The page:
18. I had bad headaches and palpitations a couple of times last year, I realised it was because I’d eaten at an Oriental vegan buffet beforehand on both occasions and that I was sick as a result of all the MSG they add – some of the cheap vegan buffets are notorious for the amount of MSG they use. I think MSG in small quantities is probably OK, but from personal experience not in the amounts they put in certain veg foods and/or at certain (Oriental) vegan establishments is not good for you at all. Consuming MSG and feeling unwell afterwards is well known - Google ‘Chinese Restaurant Syndrome’. I think it’s indicative that some Chinese restaurants promote themselves as ‘MSG free’.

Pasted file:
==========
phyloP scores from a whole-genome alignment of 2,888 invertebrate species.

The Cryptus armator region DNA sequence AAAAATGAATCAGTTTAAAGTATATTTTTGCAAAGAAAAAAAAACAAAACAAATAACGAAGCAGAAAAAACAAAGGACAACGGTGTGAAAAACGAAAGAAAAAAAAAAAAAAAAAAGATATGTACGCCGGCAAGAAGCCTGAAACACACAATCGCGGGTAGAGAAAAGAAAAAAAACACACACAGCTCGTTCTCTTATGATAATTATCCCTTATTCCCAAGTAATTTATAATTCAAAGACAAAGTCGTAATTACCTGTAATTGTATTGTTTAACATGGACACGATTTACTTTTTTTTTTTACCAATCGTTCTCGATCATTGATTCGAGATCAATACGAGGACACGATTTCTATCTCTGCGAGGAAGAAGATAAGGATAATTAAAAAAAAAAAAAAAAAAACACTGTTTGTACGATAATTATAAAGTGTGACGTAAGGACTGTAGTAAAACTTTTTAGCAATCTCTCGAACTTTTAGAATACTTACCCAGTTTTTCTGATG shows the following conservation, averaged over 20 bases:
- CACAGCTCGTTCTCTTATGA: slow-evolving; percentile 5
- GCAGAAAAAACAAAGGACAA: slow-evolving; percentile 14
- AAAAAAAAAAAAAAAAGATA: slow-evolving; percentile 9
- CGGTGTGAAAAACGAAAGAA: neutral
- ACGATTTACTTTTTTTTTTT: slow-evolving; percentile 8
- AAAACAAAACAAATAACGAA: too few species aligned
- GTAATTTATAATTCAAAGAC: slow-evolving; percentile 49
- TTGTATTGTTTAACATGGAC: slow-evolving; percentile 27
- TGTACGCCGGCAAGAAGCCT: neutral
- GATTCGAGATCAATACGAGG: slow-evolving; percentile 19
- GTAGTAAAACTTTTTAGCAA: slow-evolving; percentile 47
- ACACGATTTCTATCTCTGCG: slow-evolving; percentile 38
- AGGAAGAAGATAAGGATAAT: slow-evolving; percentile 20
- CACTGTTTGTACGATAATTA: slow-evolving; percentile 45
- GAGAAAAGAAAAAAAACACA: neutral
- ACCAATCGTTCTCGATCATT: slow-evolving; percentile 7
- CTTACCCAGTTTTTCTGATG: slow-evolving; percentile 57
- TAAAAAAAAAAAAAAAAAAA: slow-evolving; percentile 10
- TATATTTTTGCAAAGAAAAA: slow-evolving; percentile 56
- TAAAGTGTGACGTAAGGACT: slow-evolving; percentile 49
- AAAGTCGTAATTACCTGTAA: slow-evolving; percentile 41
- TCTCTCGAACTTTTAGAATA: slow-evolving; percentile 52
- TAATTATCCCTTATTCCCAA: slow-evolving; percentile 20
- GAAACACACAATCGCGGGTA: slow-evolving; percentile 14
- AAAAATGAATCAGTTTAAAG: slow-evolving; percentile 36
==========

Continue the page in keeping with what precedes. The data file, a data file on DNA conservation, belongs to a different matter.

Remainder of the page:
19. Get in touch with Pete at www.veganbodybuilding.org .
  20. I don't think cross-training would do any harm - probably make a nice change from all that running. I'd also try and increase your running from 280 mins per week if possible. You should be aiming to do some 20mile runs in training, and they alone will probably take 120-180 minutes alone. 280 mins isn't much if it's just spread out over 4 or 5 60 minute runs, you need to get some long runs in so you're prepared for the full marathon. Or even if you do a long run, that means your other runs may only be short 20-40 min runs which can be OK, but you don't want too many short runs to balance one very long run to a max of 280 mins per week. I think in time you should be looking to go beyond 280mins.